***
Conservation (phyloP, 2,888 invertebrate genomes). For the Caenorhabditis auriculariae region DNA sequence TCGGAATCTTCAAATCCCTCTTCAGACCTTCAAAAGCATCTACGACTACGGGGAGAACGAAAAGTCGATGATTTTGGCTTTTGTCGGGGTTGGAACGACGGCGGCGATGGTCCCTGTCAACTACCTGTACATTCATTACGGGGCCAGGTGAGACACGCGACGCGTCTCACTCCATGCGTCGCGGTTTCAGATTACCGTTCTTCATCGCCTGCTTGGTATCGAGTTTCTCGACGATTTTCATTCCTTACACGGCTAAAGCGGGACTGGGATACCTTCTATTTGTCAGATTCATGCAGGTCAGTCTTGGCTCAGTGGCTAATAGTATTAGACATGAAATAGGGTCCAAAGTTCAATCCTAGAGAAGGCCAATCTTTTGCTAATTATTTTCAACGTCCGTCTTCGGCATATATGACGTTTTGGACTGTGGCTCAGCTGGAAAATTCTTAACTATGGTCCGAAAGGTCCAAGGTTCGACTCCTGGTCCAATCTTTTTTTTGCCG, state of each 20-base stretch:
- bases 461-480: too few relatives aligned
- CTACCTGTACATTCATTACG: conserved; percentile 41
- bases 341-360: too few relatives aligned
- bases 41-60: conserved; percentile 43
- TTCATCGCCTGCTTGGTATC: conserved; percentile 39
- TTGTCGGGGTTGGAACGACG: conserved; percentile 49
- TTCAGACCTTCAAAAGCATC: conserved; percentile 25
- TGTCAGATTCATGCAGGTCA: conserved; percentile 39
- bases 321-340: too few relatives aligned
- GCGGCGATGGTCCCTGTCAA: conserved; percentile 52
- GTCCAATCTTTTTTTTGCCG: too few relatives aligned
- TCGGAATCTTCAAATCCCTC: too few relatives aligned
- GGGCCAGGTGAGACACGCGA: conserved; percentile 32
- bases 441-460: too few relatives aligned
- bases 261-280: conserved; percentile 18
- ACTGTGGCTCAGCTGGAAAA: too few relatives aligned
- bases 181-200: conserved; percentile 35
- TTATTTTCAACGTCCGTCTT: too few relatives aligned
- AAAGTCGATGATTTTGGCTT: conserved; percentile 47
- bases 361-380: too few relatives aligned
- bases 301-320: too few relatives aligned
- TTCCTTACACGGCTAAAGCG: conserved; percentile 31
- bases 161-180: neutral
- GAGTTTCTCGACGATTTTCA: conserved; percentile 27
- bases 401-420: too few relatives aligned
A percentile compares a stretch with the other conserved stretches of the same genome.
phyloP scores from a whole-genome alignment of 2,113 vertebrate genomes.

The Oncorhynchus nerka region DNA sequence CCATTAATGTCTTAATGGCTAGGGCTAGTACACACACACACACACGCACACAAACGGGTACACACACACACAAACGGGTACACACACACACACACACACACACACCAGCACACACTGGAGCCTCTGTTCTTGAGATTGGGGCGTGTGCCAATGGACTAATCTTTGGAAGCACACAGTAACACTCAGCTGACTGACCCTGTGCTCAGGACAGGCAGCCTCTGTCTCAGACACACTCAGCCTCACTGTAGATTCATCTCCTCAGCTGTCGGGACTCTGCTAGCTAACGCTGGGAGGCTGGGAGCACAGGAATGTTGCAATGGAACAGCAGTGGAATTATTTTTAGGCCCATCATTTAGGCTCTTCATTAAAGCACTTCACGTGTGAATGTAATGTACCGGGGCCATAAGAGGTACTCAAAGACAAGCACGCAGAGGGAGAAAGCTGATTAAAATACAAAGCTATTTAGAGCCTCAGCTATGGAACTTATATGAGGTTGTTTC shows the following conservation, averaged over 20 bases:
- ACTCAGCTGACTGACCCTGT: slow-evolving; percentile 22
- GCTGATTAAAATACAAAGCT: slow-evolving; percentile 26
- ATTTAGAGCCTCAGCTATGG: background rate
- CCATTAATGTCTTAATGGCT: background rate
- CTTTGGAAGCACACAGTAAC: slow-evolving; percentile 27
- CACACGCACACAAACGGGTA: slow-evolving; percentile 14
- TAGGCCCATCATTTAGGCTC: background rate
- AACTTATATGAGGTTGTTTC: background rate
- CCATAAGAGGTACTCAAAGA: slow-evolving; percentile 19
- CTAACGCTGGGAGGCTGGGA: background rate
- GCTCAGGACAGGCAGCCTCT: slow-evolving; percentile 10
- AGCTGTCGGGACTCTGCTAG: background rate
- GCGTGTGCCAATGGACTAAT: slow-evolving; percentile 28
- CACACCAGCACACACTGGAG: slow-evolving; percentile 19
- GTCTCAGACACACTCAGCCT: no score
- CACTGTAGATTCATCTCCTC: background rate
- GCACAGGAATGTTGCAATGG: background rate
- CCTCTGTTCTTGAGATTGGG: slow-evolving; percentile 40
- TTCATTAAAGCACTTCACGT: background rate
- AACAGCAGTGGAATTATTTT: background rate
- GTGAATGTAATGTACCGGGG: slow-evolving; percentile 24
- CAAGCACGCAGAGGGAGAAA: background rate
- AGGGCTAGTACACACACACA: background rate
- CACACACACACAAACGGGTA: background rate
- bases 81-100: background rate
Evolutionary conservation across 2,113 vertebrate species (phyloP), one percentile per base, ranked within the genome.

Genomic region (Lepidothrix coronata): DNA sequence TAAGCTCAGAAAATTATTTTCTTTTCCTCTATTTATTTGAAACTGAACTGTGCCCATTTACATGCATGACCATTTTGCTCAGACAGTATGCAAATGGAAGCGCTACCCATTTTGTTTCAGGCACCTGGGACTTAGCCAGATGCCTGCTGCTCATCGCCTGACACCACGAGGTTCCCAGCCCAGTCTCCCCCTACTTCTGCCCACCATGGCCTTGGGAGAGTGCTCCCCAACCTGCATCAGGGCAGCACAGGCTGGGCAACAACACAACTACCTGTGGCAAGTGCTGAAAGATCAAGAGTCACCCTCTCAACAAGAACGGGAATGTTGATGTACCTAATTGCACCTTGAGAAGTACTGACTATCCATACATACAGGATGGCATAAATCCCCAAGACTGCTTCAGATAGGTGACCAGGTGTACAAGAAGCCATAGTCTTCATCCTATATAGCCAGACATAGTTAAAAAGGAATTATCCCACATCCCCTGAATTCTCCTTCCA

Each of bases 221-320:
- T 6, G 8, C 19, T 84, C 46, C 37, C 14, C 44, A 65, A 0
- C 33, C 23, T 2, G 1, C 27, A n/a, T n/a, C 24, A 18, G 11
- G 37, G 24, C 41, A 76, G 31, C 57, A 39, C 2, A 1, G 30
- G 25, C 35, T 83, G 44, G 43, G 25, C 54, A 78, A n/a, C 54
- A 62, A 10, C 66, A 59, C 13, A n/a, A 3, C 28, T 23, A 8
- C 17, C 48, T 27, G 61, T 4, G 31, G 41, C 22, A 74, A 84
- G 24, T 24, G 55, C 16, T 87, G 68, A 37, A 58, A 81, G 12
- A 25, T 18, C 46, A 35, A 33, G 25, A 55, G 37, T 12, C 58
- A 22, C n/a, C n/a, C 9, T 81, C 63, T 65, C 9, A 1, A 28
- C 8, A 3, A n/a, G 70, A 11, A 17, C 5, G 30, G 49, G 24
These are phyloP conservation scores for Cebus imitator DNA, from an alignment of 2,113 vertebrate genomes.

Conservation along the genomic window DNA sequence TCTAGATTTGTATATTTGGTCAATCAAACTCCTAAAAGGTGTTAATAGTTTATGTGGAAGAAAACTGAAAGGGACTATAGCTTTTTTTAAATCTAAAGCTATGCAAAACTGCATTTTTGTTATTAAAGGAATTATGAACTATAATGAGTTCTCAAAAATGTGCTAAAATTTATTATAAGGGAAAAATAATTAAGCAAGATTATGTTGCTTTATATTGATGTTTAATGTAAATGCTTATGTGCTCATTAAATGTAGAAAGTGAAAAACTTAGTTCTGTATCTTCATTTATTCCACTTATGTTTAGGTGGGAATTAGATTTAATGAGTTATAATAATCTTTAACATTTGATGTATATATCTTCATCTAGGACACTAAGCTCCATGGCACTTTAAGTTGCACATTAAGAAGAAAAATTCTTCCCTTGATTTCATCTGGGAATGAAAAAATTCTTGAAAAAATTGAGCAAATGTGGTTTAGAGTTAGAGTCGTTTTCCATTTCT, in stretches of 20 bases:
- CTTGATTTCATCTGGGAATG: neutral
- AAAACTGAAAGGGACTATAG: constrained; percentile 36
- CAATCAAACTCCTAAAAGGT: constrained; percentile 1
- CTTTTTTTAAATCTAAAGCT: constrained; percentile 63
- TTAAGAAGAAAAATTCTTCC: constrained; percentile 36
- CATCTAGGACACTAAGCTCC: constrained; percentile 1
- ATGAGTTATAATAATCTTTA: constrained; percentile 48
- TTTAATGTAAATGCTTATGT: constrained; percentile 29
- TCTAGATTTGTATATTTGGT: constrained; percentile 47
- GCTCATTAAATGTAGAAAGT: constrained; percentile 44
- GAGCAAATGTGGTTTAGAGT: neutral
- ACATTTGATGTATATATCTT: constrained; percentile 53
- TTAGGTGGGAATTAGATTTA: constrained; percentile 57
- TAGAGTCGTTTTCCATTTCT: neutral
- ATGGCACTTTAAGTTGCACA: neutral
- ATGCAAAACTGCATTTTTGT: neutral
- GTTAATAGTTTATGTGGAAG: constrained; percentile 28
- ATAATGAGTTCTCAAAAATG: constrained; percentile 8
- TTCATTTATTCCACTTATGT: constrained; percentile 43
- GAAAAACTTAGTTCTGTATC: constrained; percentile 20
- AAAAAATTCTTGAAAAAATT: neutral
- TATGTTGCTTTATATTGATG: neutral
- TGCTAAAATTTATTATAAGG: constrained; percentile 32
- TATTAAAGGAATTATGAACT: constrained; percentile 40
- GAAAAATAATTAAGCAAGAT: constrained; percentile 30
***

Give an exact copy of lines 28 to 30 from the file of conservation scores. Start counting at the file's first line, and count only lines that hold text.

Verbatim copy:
phyloP scores from a whole-genome alignment of 2,113 vertebrate genomes.

The Oncorhynchus nerka region DNA sequence CCATTAATGTCTTAATGGCTAGGGCTAGTACACACACACACACACGCACACAAACGGGTACACACACACACAAACGGGTACACACACACACACACACACACACACCAGCACACACTGGAGCCTCTGTTCTTGAGATTGGGGCGTGTGCCAATGGACTAATCTTTGGAAGCACACAGTAACACTCAGCTGACTGACCCTGTGCTCAGGACAGGCAGCCTCTGTCTCAGACACACTCAGCCTCACTGTAGATTCATCTCCTCAGCTGTCGGGACTCTGCTAGCTAACGCTGGGAGGCTGGGAGCACAGGAATGTTGCAATGGAACAGCAGTGGAATTATTTTTAGGCCCATCATTTAGGCTCTTCATTAAAGCACTTCACGTGTGAATGTAATGTACCGGGGCCATAAGAGGTACTCAAAGACAAGCACGCAGAGGGAGAAAGCTGATTAAAATACAAAGCTATTTAGAGCCTCAGCTATGGAACTTATATGAGGTTGTTTC shows the following conservation, averaged over 20 bases:
- ACTCAGCTGACTGACCCTGT: slow-evolving; percentile 22